Dry Ice Makes Breath Visible (Sep, 1934)

I suppose this would work if they didn’t have to talk…

Dry Ice Makes Breath Visible

MOTION picture directors can produce scenes in any climate by means of trick settings and clever mechanical devices. Critics have charged, however, that some snow scenes lacked realism because they lacked the usual phenomenon of breath becoming visible upon striking cold air.

Dr. Frank G. Nolan, Hollywood physician, has solved the problem. He has invented a device for motion picture actors that makes their breath visible in “frozen North” scenes taken in the sunshine of California. The device is similar to a dental plate and fits over the teeth of the actor.

The secret of the invention is that it enables the player to hold dry ice in the mouth without harmful results.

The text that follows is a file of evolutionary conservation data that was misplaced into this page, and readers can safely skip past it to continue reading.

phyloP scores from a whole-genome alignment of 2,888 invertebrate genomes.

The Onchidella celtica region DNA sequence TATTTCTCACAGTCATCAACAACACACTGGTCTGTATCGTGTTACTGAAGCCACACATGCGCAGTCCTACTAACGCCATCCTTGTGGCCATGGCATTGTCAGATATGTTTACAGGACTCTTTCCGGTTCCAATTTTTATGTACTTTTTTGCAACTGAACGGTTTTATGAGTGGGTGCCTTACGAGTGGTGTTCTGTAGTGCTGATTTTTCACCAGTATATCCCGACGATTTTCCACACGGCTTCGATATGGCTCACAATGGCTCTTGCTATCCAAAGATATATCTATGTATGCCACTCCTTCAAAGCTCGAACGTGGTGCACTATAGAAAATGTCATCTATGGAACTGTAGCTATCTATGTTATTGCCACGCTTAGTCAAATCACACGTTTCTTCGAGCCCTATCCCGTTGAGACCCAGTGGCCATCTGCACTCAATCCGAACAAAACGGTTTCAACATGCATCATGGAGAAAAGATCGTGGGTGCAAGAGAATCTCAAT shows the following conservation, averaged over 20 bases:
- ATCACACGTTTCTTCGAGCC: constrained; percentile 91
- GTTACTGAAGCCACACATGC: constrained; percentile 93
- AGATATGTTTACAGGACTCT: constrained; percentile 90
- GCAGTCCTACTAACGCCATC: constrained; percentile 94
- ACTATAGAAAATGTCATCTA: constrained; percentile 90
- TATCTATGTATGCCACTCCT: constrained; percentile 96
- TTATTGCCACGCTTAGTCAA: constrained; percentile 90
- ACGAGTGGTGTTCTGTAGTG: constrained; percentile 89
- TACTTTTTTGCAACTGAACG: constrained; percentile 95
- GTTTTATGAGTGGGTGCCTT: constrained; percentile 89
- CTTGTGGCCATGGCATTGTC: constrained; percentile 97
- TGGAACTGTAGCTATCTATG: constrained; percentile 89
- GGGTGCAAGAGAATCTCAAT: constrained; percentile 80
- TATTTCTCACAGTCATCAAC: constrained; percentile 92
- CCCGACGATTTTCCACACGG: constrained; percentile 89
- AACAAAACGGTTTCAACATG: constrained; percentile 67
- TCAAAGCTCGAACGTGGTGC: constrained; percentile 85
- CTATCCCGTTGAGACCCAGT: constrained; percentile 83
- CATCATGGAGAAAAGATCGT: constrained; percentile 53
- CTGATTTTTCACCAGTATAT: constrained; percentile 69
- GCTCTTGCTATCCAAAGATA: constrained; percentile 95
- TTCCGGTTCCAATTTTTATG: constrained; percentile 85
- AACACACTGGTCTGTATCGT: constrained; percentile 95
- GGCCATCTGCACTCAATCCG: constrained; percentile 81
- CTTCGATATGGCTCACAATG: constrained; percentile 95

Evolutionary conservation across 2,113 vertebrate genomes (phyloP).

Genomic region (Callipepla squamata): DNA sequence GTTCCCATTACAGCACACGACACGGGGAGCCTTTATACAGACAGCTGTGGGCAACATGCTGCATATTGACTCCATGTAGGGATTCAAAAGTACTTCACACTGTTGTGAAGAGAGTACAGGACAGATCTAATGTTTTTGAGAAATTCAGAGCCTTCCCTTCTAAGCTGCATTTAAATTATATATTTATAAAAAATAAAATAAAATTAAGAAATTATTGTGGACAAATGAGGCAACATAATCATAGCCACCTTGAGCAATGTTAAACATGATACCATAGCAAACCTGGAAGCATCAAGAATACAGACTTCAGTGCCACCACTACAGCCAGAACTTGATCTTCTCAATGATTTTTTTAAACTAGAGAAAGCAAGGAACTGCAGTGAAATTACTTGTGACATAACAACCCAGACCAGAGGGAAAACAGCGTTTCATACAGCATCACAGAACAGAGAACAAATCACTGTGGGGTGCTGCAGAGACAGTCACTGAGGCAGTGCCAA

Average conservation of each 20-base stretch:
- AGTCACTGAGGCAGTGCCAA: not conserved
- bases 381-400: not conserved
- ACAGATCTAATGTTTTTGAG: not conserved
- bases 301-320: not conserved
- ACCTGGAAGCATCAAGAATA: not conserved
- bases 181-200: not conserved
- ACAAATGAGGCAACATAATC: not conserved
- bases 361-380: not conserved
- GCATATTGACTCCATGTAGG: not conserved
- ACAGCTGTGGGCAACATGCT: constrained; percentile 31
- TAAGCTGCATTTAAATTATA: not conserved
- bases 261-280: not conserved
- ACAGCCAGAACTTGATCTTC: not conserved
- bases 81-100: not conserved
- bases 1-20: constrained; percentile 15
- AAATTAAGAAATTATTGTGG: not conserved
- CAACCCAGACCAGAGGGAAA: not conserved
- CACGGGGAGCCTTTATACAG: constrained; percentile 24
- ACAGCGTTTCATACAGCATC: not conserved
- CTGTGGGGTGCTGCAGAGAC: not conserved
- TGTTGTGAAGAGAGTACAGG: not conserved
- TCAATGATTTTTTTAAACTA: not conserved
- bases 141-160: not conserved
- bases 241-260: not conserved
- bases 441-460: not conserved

2 comments
  1. Stannous says: July 28, 20079:25 pm

    Okay, first, if were an actor and asked to stick a piece of dry ice in my mouth I’d demand a percentage of the box office and make the FX guy do it first.
    Second, the vapor from dry ice is heavier than air and always sinks whereas visible breath in the cold always rises.
    Like every Witch’s cauldron that is supposed to be boiling and instead of rising the steam sinks, it’s just a cheesy but flawed effect.

  2. RangerGordon says: March 8, 20084:27 pm

    The article fails to mention that the device also successfully reproduces that strange but well-known effect cold air in the frozen North has on speech: It makes you sound like you’ve got a poker chip in your mouth.

    In my part of the world, we can barely understand each other between November and March.

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